Misunderstanding? Disagreement? Well, that’s quite a small price to pay for a chance to connect with someone who actually does share your opinions, values, and interests. Or at least, genuinely wants to hear your perspective on things. All we’re saying is don’t knock it until you try. You might find people are way more interesting than you initially thought they were. What a pleasant surprise, isn’t it?
Ⅳ. Establish good boundaries
We know we mention this often - but honestly, you can’t go wrong with setting boundaries. If you happen to be going out with an extrovert, they might not understand your quiet and withdrawn nature - that’s where communication and honesty come into play.
It would be a great idea to mention to your date that you value your alone time, don’t like to be pressured to socialize, and what people refer to as small talk sometimes takes monumental effort on your part.
Maybe it’s all of the above, or maybe none of this applies to you in particular. Either way, telling your match how you really feel will not only strengthen the connection between you two but also ease you into the dating world by boosting your self-respect. Talk about two birds with one stone!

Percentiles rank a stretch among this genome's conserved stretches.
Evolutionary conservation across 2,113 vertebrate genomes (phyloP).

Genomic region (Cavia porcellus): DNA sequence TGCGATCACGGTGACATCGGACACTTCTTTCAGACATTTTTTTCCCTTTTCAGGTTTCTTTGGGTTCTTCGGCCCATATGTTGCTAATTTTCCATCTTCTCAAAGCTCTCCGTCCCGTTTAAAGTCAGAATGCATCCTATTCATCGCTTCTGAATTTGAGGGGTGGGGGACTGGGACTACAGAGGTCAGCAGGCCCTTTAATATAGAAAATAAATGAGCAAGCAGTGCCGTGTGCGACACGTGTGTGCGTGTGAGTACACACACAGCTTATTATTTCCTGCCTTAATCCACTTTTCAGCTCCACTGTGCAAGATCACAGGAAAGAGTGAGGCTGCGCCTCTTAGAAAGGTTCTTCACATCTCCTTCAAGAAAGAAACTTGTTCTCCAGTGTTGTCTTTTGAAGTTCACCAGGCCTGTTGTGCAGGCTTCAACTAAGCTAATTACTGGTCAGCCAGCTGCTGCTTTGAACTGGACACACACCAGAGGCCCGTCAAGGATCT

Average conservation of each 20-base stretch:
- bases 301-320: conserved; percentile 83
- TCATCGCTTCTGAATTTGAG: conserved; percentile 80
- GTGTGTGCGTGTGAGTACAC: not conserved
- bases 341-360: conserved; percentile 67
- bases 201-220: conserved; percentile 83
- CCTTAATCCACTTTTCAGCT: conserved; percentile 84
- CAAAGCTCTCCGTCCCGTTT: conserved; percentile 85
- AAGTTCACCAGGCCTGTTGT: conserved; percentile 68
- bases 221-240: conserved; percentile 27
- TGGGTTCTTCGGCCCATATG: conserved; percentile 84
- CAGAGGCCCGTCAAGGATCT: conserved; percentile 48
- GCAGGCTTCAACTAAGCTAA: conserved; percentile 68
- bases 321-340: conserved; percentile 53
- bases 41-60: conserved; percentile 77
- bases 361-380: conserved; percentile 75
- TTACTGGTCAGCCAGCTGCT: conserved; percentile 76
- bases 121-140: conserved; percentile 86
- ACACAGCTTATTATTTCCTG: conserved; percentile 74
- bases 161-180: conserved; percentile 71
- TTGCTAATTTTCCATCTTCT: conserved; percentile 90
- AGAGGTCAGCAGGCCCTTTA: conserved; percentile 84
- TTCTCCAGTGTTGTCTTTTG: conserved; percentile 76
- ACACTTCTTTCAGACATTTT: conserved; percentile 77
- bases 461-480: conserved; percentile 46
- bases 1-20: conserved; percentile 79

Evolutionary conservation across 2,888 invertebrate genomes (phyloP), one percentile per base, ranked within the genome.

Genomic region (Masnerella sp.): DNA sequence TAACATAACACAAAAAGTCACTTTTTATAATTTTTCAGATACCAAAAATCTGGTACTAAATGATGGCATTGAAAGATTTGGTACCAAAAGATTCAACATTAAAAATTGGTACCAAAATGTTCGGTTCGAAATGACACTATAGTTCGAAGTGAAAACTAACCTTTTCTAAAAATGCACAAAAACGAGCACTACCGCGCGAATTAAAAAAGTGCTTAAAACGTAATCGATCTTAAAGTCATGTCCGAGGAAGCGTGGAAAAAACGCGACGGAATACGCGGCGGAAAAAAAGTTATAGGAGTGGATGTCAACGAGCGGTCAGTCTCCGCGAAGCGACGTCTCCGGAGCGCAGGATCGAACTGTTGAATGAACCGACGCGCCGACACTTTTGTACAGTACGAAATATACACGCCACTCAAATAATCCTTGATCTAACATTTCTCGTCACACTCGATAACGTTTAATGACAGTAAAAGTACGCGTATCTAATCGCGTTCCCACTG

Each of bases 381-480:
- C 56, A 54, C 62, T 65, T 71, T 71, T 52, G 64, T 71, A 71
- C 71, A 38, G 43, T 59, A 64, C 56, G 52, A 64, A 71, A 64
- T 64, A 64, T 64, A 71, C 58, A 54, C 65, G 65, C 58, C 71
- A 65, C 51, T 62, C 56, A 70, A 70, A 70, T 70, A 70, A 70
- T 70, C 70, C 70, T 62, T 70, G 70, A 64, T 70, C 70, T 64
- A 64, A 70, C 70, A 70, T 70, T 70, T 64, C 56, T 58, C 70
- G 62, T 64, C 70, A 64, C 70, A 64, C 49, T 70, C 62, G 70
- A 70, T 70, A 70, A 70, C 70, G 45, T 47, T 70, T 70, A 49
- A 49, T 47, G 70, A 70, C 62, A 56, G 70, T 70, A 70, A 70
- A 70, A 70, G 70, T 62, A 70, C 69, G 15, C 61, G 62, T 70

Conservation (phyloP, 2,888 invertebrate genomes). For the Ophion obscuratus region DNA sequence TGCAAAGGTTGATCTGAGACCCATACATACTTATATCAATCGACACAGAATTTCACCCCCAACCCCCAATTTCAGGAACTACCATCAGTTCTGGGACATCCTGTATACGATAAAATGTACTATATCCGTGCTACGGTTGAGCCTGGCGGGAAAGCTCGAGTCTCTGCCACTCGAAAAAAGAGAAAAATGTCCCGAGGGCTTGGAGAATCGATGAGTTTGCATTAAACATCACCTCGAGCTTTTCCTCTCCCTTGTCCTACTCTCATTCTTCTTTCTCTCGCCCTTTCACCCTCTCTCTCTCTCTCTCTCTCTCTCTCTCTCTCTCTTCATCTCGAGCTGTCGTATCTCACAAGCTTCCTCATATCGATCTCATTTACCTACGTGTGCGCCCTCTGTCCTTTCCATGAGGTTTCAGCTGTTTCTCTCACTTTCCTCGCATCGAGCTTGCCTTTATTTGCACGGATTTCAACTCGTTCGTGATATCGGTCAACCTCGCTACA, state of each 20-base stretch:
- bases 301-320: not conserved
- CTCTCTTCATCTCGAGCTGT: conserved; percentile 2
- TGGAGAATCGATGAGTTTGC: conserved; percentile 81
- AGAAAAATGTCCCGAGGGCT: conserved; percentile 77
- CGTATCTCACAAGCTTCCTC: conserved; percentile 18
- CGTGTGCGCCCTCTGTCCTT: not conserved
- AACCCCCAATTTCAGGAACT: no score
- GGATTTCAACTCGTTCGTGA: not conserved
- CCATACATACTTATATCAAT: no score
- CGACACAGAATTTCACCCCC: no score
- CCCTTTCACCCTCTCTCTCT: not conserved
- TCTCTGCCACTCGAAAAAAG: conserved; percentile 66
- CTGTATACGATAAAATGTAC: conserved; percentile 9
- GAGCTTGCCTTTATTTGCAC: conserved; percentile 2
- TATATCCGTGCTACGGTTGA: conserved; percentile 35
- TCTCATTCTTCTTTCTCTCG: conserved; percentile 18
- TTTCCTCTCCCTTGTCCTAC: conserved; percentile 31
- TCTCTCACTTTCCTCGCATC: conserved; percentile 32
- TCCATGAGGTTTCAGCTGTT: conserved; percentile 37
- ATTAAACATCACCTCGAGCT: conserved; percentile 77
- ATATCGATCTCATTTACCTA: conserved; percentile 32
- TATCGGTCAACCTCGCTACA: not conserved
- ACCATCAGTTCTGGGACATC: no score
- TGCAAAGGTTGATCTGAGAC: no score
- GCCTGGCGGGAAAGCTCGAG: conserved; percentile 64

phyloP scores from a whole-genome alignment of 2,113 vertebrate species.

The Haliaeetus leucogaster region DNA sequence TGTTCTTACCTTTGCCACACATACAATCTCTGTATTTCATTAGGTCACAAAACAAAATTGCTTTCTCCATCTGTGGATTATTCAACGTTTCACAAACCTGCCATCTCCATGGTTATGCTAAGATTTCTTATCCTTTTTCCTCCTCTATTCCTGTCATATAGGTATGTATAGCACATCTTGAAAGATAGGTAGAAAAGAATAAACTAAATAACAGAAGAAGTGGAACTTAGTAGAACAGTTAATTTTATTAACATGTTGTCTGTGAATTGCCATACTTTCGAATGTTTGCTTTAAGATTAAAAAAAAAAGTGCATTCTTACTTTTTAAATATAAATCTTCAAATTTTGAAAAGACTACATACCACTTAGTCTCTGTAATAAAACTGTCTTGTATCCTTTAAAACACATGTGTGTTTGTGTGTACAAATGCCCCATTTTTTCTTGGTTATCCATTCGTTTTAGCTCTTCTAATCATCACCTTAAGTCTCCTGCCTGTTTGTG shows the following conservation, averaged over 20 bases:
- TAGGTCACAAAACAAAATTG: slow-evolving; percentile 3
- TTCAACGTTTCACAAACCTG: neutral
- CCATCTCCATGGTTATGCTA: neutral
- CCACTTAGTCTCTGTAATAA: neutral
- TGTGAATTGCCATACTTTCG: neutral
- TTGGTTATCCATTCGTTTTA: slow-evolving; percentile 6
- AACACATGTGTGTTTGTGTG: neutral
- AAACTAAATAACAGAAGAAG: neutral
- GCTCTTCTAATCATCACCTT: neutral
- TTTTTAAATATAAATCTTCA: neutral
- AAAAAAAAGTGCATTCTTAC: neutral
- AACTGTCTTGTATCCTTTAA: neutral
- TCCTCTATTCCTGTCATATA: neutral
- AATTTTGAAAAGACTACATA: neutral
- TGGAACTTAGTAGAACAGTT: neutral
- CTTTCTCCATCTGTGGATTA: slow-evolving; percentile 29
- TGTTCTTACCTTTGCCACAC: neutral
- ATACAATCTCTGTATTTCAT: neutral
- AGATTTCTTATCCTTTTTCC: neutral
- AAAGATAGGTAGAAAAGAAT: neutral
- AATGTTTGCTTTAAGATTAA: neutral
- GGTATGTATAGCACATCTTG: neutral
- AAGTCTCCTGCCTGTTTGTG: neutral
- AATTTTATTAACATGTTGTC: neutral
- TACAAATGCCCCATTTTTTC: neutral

Ⅴ. Think of it as a personal achievement
Nothing motivates an introvert like self-development and noticeable personal progress. So, think of dating as part of it! Let’s put it this way: each new successful interaction is a level-up from where you used to be. Each time you made plans and showed up is a new badge of honor. Each time you made someone laugh is another pat on your shoulder. If you have to, you can even keep track of these little communication achievements. Soon enough you’ll be getting a PhD in dating. This isn’t about pressuring yourself, it’s about letting your motivation to connect with people win over your fear and desire to keep others at an arm’s length distance.
Ⅵ. Don’t go an extra mile
There’s hardly anything worse than an introvert pretending to be an extrovert for the sake of the game. Firstly, it doesn’t work: people can most likely see you’re faking it. Secondly, it’s just exhausting for you as your date is getting to know the overexaggerated version of you, and not the real you. So, don’t try to pretend. Rather embrace your withdrawn nature and everything that comes with it: your wit, intellect, observation skills, and an impressive number of interesting thoughts to share. Play on your strengths and don’t try to reject your perceived weaknesses. This way, you’re going to be proud of yourself for staying true to your character, and people will get an actual opportunity to get to know you. The you that exists, and not the role you’re playing in social settings.
We know, we know - it’s much easier to stay inside and choose comfort over connection. But sometimes, all you need is another person, and these tips with a little bit of practice can open up opportunities you didn’t know existed. Shoutout to all the introverts in our Pure community - you guys make the world go round.